The San Francisco Chronicle published a long investigative report about how problems with the structure and function of the UC Board of Regents may relate to these troubles. These problems included:
- The Board, consisting of politicians and citizens appointed by the governor, tends towards cronyism. The Chronicle quoted Prof Bruce Fuller of UC-Berkeley, "it used to be a good old boys club of big men who contributed to the governor (and) who would rubber stamp any proposal put before them by the university."
- The Board has no staff of its own, and depends on the University President for support.
- The Board has a culture that tends to suppress dissent. Former Regent Ward Connerly wrote, "most regents value the appearance of collegiality more than any other attribute and can be quite unforgiving of any regent who betrays that trait." Connerly recalled that "staffers from the Office of the President would pass him questions to ask during public meetings that would generate an answer that would bolster the case for the president's cause." Summarizing, he said, "the university hates controversy. There's alwasy been this sheltered culture." State Assembly Speaker Fabian Nunez, who is an ex-officio member of the Board, according to the Chronicle, "find the regents 'orchestrated' [and] agree that the desire to avoid disagreement is damaging the credibility of the body."
- A UC review "confirmed allegations that officials at UCI Medical Center had misled regulators about the hospital's now shuttered liver transplant program...." The review focussed on a meeting that included Dr Ralph Cygan, the hospital's CEO, and Dr Thomas C Cesario, the Dean of the Medical School. The UCI contingent told the United Network for Organ Sharing (UNOS) that UCI had a full-time transplant surgeon, whereas the surgeon in question was based at UC-San Diego and only commuted to UCI at times. The review did excuse Cesario in a way, by implying he was uninformed: there was "no evidence" that he "was involved in or understood the significance of any decision about communications" with UNOS. (See Times article here.)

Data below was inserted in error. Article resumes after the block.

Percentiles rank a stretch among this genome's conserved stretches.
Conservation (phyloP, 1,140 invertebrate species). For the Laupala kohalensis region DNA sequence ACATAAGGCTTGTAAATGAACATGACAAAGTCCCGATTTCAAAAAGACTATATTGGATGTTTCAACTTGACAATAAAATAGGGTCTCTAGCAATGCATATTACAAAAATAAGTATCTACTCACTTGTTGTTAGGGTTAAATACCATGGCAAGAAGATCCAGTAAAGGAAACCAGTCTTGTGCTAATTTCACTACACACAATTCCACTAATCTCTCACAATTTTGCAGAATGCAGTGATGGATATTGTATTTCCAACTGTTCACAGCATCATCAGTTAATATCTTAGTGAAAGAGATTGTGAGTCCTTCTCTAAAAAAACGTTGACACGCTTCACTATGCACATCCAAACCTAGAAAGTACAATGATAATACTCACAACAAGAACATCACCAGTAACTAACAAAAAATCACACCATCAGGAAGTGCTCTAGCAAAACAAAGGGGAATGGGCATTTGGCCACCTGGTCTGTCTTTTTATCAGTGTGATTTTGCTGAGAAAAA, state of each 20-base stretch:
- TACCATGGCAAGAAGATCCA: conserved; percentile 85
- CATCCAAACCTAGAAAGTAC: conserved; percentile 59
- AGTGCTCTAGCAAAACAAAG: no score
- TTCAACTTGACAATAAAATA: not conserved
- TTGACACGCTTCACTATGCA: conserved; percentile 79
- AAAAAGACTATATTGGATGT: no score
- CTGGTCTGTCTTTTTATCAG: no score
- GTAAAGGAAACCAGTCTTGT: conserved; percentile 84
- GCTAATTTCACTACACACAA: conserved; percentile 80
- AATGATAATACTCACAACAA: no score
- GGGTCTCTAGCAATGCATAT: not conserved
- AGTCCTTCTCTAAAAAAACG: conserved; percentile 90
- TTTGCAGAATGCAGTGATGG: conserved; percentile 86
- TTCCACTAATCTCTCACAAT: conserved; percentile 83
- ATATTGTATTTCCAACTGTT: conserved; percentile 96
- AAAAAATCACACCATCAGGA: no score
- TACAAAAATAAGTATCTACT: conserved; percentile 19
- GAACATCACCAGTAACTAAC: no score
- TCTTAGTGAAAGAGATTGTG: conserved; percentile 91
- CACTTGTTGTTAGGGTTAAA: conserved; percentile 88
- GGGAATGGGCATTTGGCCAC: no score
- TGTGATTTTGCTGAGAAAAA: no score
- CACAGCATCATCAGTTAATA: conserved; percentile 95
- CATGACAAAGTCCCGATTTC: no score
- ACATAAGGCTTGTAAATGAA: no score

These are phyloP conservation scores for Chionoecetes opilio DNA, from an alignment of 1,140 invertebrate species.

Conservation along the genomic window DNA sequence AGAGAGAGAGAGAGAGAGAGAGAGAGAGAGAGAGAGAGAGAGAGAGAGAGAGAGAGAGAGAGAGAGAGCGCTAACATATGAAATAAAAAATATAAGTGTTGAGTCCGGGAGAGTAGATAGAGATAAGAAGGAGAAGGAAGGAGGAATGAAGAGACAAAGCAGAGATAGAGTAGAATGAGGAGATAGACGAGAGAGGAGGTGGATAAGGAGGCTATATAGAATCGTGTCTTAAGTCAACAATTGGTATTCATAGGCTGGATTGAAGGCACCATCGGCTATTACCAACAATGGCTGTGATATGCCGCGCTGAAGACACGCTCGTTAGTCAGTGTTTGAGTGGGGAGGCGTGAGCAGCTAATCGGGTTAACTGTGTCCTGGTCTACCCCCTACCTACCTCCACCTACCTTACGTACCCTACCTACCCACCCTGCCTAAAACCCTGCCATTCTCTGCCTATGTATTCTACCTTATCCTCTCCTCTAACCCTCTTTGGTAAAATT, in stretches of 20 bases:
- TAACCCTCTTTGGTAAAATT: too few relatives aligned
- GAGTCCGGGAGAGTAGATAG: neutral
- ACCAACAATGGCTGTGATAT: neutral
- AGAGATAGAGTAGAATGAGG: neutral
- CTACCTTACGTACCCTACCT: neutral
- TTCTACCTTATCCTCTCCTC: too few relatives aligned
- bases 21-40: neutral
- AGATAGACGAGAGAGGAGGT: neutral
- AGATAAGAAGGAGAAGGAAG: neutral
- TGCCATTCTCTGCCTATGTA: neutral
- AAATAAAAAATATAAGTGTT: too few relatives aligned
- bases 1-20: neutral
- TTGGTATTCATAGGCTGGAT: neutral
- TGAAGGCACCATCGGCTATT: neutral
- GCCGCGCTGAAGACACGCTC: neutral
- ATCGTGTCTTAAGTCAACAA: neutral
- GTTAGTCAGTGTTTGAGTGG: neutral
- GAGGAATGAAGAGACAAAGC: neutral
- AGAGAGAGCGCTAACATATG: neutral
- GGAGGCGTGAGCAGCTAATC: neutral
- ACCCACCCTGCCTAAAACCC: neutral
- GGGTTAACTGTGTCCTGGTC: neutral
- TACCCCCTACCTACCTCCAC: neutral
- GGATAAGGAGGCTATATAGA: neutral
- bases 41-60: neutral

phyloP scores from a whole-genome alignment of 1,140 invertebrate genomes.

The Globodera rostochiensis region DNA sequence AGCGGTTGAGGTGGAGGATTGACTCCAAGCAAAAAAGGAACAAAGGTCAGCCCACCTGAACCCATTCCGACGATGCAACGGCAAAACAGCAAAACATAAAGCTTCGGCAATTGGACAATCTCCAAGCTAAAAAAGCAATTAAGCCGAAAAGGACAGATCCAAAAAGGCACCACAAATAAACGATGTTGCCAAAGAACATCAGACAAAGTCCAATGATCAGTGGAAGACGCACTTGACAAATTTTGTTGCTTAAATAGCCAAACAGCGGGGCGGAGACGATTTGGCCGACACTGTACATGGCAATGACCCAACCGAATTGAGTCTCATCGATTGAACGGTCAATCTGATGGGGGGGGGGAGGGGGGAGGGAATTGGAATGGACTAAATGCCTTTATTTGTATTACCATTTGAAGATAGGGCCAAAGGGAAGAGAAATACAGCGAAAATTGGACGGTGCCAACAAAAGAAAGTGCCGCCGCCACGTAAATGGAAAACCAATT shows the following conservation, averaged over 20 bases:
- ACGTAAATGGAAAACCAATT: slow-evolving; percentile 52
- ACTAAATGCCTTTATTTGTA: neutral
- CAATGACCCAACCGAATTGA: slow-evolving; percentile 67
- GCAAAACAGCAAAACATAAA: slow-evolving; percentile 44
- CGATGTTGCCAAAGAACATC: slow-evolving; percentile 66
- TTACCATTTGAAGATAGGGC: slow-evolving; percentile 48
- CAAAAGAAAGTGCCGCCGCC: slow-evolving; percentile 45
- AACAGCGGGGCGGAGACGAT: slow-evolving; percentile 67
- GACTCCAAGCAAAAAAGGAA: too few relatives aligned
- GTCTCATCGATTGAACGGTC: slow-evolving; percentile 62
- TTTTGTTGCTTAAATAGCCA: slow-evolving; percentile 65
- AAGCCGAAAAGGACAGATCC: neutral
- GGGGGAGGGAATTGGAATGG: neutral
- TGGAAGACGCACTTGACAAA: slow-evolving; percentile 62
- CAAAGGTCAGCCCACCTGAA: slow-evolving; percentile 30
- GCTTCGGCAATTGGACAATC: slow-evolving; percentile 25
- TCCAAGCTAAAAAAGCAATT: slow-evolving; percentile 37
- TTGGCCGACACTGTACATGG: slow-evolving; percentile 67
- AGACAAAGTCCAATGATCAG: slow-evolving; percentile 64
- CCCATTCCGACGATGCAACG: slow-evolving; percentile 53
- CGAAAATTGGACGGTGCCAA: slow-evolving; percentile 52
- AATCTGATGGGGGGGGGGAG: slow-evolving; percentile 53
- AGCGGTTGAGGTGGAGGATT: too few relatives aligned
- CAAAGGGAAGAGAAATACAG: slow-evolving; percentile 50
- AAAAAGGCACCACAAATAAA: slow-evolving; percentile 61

- Another Times report noted that "three children of top executives in UC Irvine's medical programs have received jobs with the hospital and medical school in recent years...." Dr David Cesario, the son of Dr Thomas Cesario, was hired by UCI's cardiology division. Dr David Brodsky, who was in charge of electrophysiology in the division, charged that he was driven out to make room for the younger Cesario. The younger Cesario also apparently was the one to suggest hiring Dr Jagat Narula as chief of the cardiology division. We had previously posted about the appointment of Narula, who has no California medical license or US cardiology board certification, here. Dr Kristen M Kelly, Cesario's daughter, also was hired as an Assistant Clinical Professor of Dermatology by Department Chair Gerald Weinstein, who reported directly to the elder Cesario. Former hospital CEO Dr Ralph Cygan's daughter, Anne Cygan, was hired by the hospital as an interpreter, and then promoted to work in patient relations. The Times quoted Professor Kirk O. Hanson from the Markkula Center for Applied Ethics at Santa Clara University, "where there is a pattern of relationships between relatives of senior management and the organization, you have to ask yourself whether senior management is tone deaf to the concerns of conflicts of interest."